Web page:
Alexandra Cullen '20

Stories by Alexandra Cullen '20
Purposeful Work: Spotlight on Environmental Careers6-7 p.m. Environmental Career Panel Discussion in Commons 2217:10 p.m. Concurrent Breakout Session I There was a second breakout session and networking reception that I didn't photograph.Philip Dube '16, second-year graduate student at the Yale School of Forestry and Environmental Studies.Emma Conover '16, Ceres's water program, where she works to mobilize food and beverage companies to address water risks in their agricultural supply chain.Mike Lydon ;04, a Principal of Street Plans, an international award-winning planning, design, and research-advocacy firm based in Miami, New York City, and San Francisco.Lucy (Brennan) Perkins '14, joined the City of South Portland's sustainability office to assist in the developments of campaigns and outreach materials that educate the community about sustainability initiatives and garner new support for policies and programs.Hannah Broadley '10, biologist, ecologist, and entomologist, with a Ph.D., whose area of focus is the management of invasive forest insects. She is currently a post-doctoral research associate at the University of Massachusetts and works with a cooperative agreement with the U.S. Dept. of Agriculture.Jeffrey Porter '85, considered one of the top environmental lawyers in the country.
To succeed in an environmental career, pick a problem and become an expert, say Bates alumni

Thursday, March 12, 2020 5:35 pm

Dive deep into your chosen field by getting involved both locally and internationally, and by keeping tabs on a rapidly changing world.

7:30pm | Bates Outing Club and Ben Ayers ’99: A climber, writer, documentary film maker and humanitarian based in Nepal, Ayers returns to campus to help kick off the 100th anniversary of the Bates Outing Club and to talk about his experience in the field, beginning with Bates. A recipient of the Bates Alumni Community Service Award, Ayers directs programs for the dZi Foundation, which partners with communities in Nepal’s remote eastern hills to improve their quality of life. FMI 207-786-8372.Mays Center
You need to fail, says Ben Ayers ’99 at Bates Outing Club kickoff

Friday, January 24, 2020 11:09 am

By letting go of the need for instant perfection, Ayers discovered that “adventure begets adventure" in a recent talk kicking off the Bates Outing Club's 100th anniversary year.

he college’s Philip J. Otis Committee invites members of the Bates community to attend:The 23rd Annual Otis LectureMonday, November 4, 7:30pmOlin Concert HallRESERVE TICKETSTickets free but required.Ross Gay, author of The Book of Delights, will deliver the 2019 lecture:“Delight, Gratitude, Joy: Entangle Me”Ross Gay is the author of three books of poetry: Against Which; Bringing the Shovel Down; and Catalog of Unabashed Gratitude, winner of the 2015 National Book Critics Circle Award and the 2016 Kingsley Tufts Poetry Award. His collection of essays, The Book of Delights, was released by Algonquin Books in 2019.Ross is also the co-author, with Aimee Nezhukumatathil, of the chapbook “Lace and Pyrite: Letters from Two Gardens,” in addition to being co-author, with Richard Wehrenberg, Jr., of the chapbook, “River.” He is a founding editor, with Karissa Chen and Patrick Rosal, of the online sports magazine Some Call it Ballin’, in addition to being an editor with the chapbook presses Q Avenue and Ledge Mule Press. Ross is a founding board member of the Bloomington Community Orchard, a non-profit, free-fruit-for-all food justice and joy project. He has received fellowships from Cave Canem, the Bread Loaf Writer’s Conference, and the Guggenheim Foundation. Ross teaches at Indiana University.Gay’s lecture is made possible by the Philip J. Otis ’95 Endowment.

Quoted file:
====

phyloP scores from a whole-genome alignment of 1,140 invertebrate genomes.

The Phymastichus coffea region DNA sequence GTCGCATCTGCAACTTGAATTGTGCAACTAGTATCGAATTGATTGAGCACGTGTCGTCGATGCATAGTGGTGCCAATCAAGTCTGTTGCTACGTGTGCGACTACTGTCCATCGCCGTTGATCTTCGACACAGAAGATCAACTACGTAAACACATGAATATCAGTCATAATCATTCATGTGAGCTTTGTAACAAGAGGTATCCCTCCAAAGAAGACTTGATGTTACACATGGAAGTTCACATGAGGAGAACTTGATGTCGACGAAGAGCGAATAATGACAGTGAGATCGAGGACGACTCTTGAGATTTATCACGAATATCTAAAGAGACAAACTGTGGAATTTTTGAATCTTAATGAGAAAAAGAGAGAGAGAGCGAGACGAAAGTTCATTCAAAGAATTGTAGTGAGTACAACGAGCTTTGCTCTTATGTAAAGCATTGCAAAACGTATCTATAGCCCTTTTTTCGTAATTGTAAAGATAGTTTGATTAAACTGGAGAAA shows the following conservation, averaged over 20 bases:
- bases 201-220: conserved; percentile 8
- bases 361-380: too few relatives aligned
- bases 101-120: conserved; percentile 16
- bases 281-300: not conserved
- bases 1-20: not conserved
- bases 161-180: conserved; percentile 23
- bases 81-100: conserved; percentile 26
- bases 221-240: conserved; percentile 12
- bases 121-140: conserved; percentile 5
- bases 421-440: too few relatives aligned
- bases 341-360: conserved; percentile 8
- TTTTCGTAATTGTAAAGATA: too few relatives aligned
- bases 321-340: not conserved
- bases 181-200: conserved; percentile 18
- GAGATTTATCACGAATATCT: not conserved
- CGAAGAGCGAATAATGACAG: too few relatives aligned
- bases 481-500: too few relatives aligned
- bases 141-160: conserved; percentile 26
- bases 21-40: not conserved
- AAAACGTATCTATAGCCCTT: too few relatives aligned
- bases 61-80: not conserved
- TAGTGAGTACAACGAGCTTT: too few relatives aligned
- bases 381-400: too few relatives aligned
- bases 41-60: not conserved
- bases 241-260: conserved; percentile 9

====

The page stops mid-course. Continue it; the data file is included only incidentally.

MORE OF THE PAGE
Dinner on the farm with poet and essayist Ross Gay

Friday, November 8, 2019 1:16 pm

Environmental studies major Alex Cullen '20 writes about a conversation-rich dinner, with faculty and students, at nearby Nezinscot Farm to honor and welcome this year's Otis Lecturer.

Left, Tamsin Stringer '22 of Bloomington, Ind., (system change not climate change) and Reilly Dwight '22 of Sebastopol, Calif. (our home is on fire) and in green jacket and black shirt on right, Ashka Jhaveri '22 of Chappaqua, N.Y.“I can't believe I'm even having to protest this.”.— Muskan Verma '21 of Shimla, India, shares the frustration of inaction on global climate change after she addressed a crowd of at least 2,000 at Portland City Hall gathered for the student-mobilized Global Climate Strike, ahead of the opening of the United Nations General Assembly and the Climate Action Summit on Sept. 23..“I'm not from this country,” she said. “But that shouldn't matter. This is affecting us all. And whether we like it or not, we have to take action.”.A representative of the Sunrise Movement, a youth-led movement for climate-change action, Verma is a double major in theater and in rhetoric, film, and screen studies. She joined a large contingent of Bates students and several faculty who attended the event, organized, in part, by the Bates Environmental Coalition..
‘We have to take action’: Bates students, faculty join in Global Climate Strike

Friday, September 27, 2019 11:07 am

The words are right there in the Bates mission statement: a call to "informed civic action." And it played out in Portland last week as Bates students took center stage at the Global Climate Strike.

How Gabby Rivera is revolutionizing pop-lit’s depiction of the comic-book hero

Friday, October 12, 2018 9:09 am

Speaking to a Bates audience, Rivera, who is the author of Marvel’s first queer Latinx superhero, says that being soft can redefine what it means to be a hero.